COVID-19 adds another layer of complexity for Neighbor Island cancer patients

Coronavirus adds another layer of complexity for neighbor island cancer patients

HONOLULU, Hawaii (HawaiiNewsNow) - While many are avoiding travel during the pandemic, some families with children diagnosed with cancer don’t have a choice.

The Kawasaki family hops on a plane at least once a month for 10-year-old Paige’s leukemia treatment.

Paige was diagnosed in 2018 with acute lymphocytic leukemia, and her family needs to travel to Kapiolani Medical Center to receive treatment.

“She has Down syndrome, so she takes a lot of things in stride,” said Paige’s father, Jordan Kawasaki. “She’s really tough and she puts up with a lot.”

Kawasaki said she just finished her last spinal-tap surgery and is scheduled for her last chemotherapy treatment.

“She has oral chemotherapy for another couple of weeks, and then it’s time to stop,” said her physician, Dr. Darryl Glaser, Kapiolani Medical Center hematologist and oncologist. “And then we just keep a really close eye.”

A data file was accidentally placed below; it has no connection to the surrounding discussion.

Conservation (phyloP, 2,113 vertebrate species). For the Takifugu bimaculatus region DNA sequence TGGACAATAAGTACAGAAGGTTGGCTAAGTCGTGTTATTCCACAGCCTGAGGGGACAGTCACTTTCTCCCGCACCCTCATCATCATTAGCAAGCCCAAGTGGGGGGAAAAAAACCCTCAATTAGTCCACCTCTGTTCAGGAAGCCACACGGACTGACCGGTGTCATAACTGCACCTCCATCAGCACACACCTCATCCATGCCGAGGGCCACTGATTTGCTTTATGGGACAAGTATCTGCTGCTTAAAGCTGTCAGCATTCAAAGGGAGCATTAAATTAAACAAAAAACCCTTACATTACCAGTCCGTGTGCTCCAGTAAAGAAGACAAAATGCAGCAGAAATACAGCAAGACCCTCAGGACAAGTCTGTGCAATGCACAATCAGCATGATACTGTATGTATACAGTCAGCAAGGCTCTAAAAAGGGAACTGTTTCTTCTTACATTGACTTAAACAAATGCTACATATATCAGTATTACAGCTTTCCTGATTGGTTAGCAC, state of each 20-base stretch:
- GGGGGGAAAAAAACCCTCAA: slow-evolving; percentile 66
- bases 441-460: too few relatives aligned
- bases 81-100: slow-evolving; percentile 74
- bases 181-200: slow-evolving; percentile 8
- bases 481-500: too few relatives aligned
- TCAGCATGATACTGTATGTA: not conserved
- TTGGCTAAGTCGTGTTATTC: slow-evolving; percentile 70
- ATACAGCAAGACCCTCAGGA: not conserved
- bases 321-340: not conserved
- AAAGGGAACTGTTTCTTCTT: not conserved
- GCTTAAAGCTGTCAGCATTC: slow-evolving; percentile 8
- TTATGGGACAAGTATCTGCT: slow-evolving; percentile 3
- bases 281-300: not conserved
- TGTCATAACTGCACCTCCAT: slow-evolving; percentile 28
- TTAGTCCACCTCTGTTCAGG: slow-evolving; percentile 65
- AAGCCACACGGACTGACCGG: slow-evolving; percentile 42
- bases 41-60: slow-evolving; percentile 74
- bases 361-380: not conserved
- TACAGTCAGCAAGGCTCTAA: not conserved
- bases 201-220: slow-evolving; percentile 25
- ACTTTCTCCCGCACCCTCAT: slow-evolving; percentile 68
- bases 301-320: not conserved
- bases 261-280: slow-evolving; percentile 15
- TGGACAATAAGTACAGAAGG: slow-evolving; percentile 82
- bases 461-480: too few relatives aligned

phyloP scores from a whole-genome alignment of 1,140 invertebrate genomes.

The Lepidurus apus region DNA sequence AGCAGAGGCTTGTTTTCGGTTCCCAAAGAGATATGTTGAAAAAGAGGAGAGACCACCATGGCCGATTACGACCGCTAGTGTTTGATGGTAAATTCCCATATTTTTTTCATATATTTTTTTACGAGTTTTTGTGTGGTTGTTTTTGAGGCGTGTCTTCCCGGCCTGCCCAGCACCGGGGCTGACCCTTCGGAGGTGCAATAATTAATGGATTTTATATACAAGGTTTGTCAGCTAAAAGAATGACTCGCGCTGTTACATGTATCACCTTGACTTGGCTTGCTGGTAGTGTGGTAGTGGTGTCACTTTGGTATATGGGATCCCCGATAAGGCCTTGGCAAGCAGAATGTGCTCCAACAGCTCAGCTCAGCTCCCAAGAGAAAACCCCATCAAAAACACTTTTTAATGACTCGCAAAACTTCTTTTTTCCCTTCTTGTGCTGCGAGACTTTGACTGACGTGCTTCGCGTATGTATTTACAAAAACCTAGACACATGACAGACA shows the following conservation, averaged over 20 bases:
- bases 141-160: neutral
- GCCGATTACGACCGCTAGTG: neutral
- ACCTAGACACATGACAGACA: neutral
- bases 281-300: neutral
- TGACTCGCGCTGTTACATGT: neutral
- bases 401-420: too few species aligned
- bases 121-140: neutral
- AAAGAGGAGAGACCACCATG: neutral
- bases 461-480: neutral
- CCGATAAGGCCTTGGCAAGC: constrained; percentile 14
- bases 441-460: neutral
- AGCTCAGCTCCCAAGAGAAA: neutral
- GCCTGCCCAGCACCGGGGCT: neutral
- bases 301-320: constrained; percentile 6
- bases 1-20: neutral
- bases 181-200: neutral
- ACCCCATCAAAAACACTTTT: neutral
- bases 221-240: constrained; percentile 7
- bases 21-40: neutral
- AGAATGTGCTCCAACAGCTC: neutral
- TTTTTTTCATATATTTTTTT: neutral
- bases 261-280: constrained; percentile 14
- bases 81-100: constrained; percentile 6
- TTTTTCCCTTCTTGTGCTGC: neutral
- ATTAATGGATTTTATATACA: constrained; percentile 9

Glaser said a number of families like Paige’s have to travel from neighbor islands for treatment.

“It’s hard enough before the pandemic just getting here,” he said. “With different islands having different rules for isolating and quarantining afterward, having the get COVID testing, the fear of getting on a plane, all of that adds a lot of stress.”

Glaser said the families he has worked with have also suffered financially because of the pandemic.

Paige’s family received financial help through the Hawaii Children’s Cancer Foundation.

“We got connected with HCCF,” Kawasaki said. “And that was a really good help for us because it took some load off with all these added expenses.”

If you would like to help families like Paige’s you can donate to the Hawaii Children’s Cancer Foundation by going to their website.

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